I can see, by some of the responses, that prejudices can transcend common sense. People that loved the books don't like him because they disagree with his political views. That's ignorant. If I didn't read books or watch movies based on the political views of the man/woman who writes them, I wouldn't enjoy anything. Everyone has some view I disagree with (and by that, I have a view that eveyrone will disagree with ).
[This message has been edited by InarticulateBabbler (edited December 24, 2008).]
IB, not everybody has a view that somebody else disagrees with, and for saying so you are a stupid head.(Is that what you were looking for? Glad I could help, big guy. IB, 2012!)
OSC has already tried video games. I'm afraid with moderate success. Advent Rising
And why is everybody so crazy about Orson Scott Card here? Really!
(Oh and don't worry about more IB, 2012! adverts, KDW. We are taking a relaxed look at the campaign this time around. We will use subliminal messages and reverse psychology. If it works like we have it planned nobody will even know who IB is. The trouble is getting them to vote for him after that. Still working on that part.)
quote:I can see a Battle School online game as well as a Battle Room game, various Formic War games, even the Mind Game (or Fantasy Game) that Ender plays relentlessly on his computer.
As a software developer for a small online games company, I feel I have a little perspective on the industry and I can safely say that ... Card has never been a software developer.
I admire his ambition and his keen interest in and awareness of the game industry, and love for his own book series, characters, and surrounding world, however...
1. An MMO of Battleschool (Massive Multiplayer Online Game) would require a lot of capital to throw down hoping for any degree of quality, but this market is already saturated with any number of MMOs, most of which are not successful, and this particular environment--although unique, would be a tough sell, especially for a book series with a limited--albeit devoted, fan base. The target market is unlikely to go for this based on the models I have studied. Though, like anything in business, we could all be wrong. The trick here is getting the idea sold to a developer and there's not much chance of that because all key indicators point to a bust.
2. The Battleroom, this, I believe, could make a great FPS game. Especially if you treat it like a Tom Clancy game by allowing the player to customize his team before game, and decide on strategies, formations, etc, and then enter the actual gameplay from a First Person Combat mode (FPS). It even has multi-player possibilities for friends to LAN games where they each customize their team and "fight it out" in the Battleroom, which should be customizeable as well. But most "players" on a team would have to be intelligent "Bots" out of necessity. And the actual gameplay inside the battleroom would have to be quick-paced in the style of Unreal Tournament. Merging the strategy with the pacing would be a tough endeavor but doable. I think this one could make a profit. Though it might have to wait for less bleak economic times.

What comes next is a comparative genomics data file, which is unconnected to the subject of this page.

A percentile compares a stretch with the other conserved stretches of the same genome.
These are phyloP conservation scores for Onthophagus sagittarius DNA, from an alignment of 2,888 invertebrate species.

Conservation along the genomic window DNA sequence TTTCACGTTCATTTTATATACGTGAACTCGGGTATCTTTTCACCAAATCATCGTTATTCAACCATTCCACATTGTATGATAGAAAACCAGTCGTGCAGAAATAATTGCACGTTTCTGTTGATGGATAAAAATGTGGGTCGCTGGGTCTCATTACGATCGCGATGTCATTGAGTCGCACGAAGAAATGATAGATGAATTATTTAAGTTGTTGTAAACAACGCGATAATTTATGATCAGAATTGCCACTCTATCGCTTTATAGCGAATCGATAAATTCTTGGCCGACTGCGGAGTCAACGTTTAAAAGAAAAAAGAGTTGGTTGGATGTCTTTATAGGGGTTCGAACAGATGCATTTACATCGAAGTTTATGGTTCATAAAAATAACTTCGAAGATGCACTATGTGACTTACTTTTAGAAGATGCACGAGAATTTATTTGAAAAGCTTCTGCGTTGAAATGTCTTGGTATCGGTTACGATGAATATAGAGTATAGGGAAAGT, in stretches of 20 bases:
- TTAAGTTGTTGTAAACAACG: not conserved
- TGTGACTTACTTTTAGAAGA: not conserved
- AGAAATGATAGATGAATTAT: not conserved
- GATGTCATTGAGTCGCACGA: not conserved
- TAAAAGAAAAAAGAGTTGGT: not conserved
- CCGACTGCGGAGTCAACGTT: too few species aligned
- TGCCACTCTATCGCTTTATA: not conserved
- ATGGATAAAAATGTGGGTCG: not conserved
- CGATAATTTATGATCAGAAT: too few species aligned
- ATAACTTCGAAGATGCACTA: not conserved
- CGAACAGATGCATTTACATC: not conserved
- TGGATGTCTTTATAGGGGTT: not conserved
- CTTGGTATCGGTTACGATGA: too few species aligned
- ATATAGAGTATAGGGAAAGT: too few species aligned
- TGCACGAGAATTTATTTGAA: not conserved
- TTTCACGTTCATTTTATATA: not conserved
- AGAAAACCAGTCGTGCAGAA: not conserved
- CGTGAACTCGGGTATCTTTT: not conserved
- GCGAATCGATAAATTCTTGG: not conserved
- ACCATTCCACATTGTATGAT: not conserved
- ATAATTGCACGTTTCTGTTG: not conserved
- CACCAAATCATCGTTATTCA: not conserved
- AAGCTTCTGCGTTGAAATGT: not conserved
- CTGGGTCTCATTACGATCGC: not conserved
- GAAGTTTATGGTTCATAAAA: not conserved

3. The Formic War games will all fail because no one is at all interested in the formic war, except for Card. Few people know what it is and, as a whole, it's fairly simple. Terran (human) starships at war with Bug-like aliens in a series of campaigns (probably Real Time Strategy), sounds like Star Craft but has very very little chance at breaking into a saturated market with several examples of far more versatile and interesting games. To have even a chance, this would require developers to take huge creative license and, ultimately, making a whole different game based on almost none of the books. Chances of success in the current market are almost zero.
4. The Mind Game is completely impossible to engineer. Not only would it be an expensive enterprise it cannot be programmed and is inherently an impossible request for even the most advanced gaming firm to achieve. Appeal of the Mind Games is hinged on the degree of freedom the player has to do "whatever he wants" in the game and have the game engine be able to respond to it, in other words the game has to have a "possibility of actions tree" that is even larger than that of chess which even the most advanced computer in the world cannot solv--and the tree of possible configuration orders is thought to outnumber the theoretical set of atoms in the galaxy. In other words, it can't be done. Not unless you severely limit what the player can do, but then you're left with a game that has absolutely no story or character elements and only a few mildly amusing tasks a player can choose from. Some die-hard fans will buy it but the market will reject it. No developer would take on this project.
I once read somewhere that he'd also suggested the idea of a Hive Queen game where (presumably RTS) the player controls a hive queen and Bugger hive and develops armies for strategic combat. No one cares about the hive queen enough to play a game that would resemble a Starship Troopers-like take on the Zerg. The market he's imagined just doesn't exist. If it did, we'd all be rich instead of living off scraps.
[This message has been edited by Zero (edited January 15, 2009).]
So, in my view, what he ought to do is, instead of hitting developers with a shotgon of aimless ideas, he ought to focus on his strongest (the battleschool idea) and flesh it out so a publisher/developer can really catch a glimpse of its potential. Because it does have potential. He's right about that one.
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